8. The Venmo app went down
Reports in January confirmed that Venmo — the popular payment app — went down for several hours, and that the software’s desktop version was also impacted during the interruption. Issues with Venmo began on the morning of Dec. 30, 2019, and then progressed throughout the day. Several difficulties during this time were reported by thousands of users, such as frustrations regarding cards being declined and rent and bills going unpaid due to the system issues. By 4:40 p.m. Eastern time, Venmo’s services were fully restored. (Source: Pymnts)
Why this is important for your firm and clients: In this world of cloud-based applications that are vulnerable to power, security and usage issues, it’s important for small-business owners to always have other options. That was a hard lesson learned by those owners and freelancers who only accept Venmo. They were without cash during the service’s outage. They shouldn’t let that happen again.
9. Starbucks offers a meditation app to their employees
Think working at Starbucks is stressful? So does Starbucks. So much so that the company announced in a press release this past week that they have added Headspace — a meditation app that offers guided meditation — to the benefits that their employees will receive.
The app — which is a subscription service — includes specific programs designed to help individuals with anxiety, stress, as well as many other mental health issues. The addition of Headspace is the most recent move by Starbucks to support mental health. (Source: Fast Casual)
Why this is important for your firm and clients: I’m not going to weigh in on whether it’s stressful to work at Starbucks. (OK, I will — it is.) But that’s not why this story is important for your firm and clients. What’s important is that Starbucks is one of a number companies that are offering apps to their employees for health, wellness, financial planning, productivity and yes, mediation, as a relatively inexpensive perk. Not a bad idea for you, is it?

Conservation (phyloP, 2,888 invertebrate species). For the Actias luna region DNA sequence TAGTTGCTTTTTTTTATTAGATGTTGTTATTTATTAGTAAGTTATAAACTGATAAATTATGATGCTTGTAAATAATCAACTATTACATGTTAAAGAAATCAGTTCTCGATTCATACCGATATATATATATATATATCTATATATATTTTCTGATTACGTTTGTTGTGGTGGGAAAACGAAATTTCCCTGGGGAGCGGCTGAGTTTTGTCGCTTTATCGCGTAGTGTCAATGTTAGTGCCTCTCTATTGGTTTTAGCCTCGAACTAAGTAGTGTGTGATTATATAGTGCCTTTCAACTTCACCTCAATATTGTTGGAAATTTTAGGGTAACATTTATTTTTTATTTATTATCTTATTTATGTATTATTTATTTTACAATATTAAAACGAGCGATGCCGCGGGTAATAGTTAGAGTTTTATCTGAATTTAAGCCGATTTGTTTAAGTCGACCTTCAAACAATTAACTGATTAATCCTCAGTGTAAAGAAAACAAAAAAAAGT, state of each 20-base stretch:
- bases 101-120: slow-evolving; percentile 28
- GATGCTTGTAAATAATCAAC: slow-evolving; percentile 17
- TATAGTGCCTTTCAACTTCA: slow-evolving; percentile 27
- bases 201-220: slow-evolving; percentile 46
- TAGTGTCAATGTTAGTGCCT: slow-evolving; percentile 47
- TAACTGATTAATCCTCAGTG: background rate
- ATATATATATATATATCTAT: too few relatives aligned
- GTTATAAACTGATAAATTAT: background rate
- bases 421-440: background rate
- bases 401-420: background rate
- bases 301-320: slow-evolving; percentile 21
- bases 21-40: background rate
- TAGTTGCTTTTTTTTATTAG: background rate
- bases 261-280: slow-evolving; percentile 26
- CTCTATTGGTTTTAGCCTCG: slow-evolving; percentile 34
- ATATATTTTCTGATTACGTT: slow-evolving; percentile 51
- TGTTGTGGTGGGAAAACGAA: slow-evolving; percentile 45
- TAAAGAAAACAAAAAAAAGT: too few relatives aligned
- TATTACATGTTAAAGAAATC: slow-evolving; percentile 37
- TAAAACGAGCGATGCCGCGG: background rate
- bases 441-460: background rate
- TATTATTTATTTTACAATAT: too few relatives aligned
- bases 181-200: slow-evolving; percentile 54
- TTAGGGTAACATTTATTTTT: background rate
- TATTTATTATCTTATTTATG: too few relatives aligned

10. Mevo announces livestreaming video camera
This past month Mevo — a leader in live streaming cameras — announced that pre-orders for their new long-form streaming camera is now open. The new camera — named Mevo Start — amplifies the advanced technology of its existing video products by including 1080p HD video and clear audio that will allow users to easily share vital events in real-time. The Mevo App and Mevo Start are designed specifically for social media influencers and consumers at any level to help easily and efficiently livestream. (Source: GlobeNewswire)
Why this is important for your firm and clients: I’m a user and a fan of Mevo because their technology is affordable and provides a quality product. If you’re social media and online activities include making videos, then Mevo is a great technology to consider, and the product’s new features make it even more attractive.
Note: Some of these stories also appeared on Forbes.com.
Rep. Pete Olson, a Republican from Texas, has introduced a bill that would offer tax incentives to employers who train workers about best practices for reducing the spread of COVID-19 in the workplace.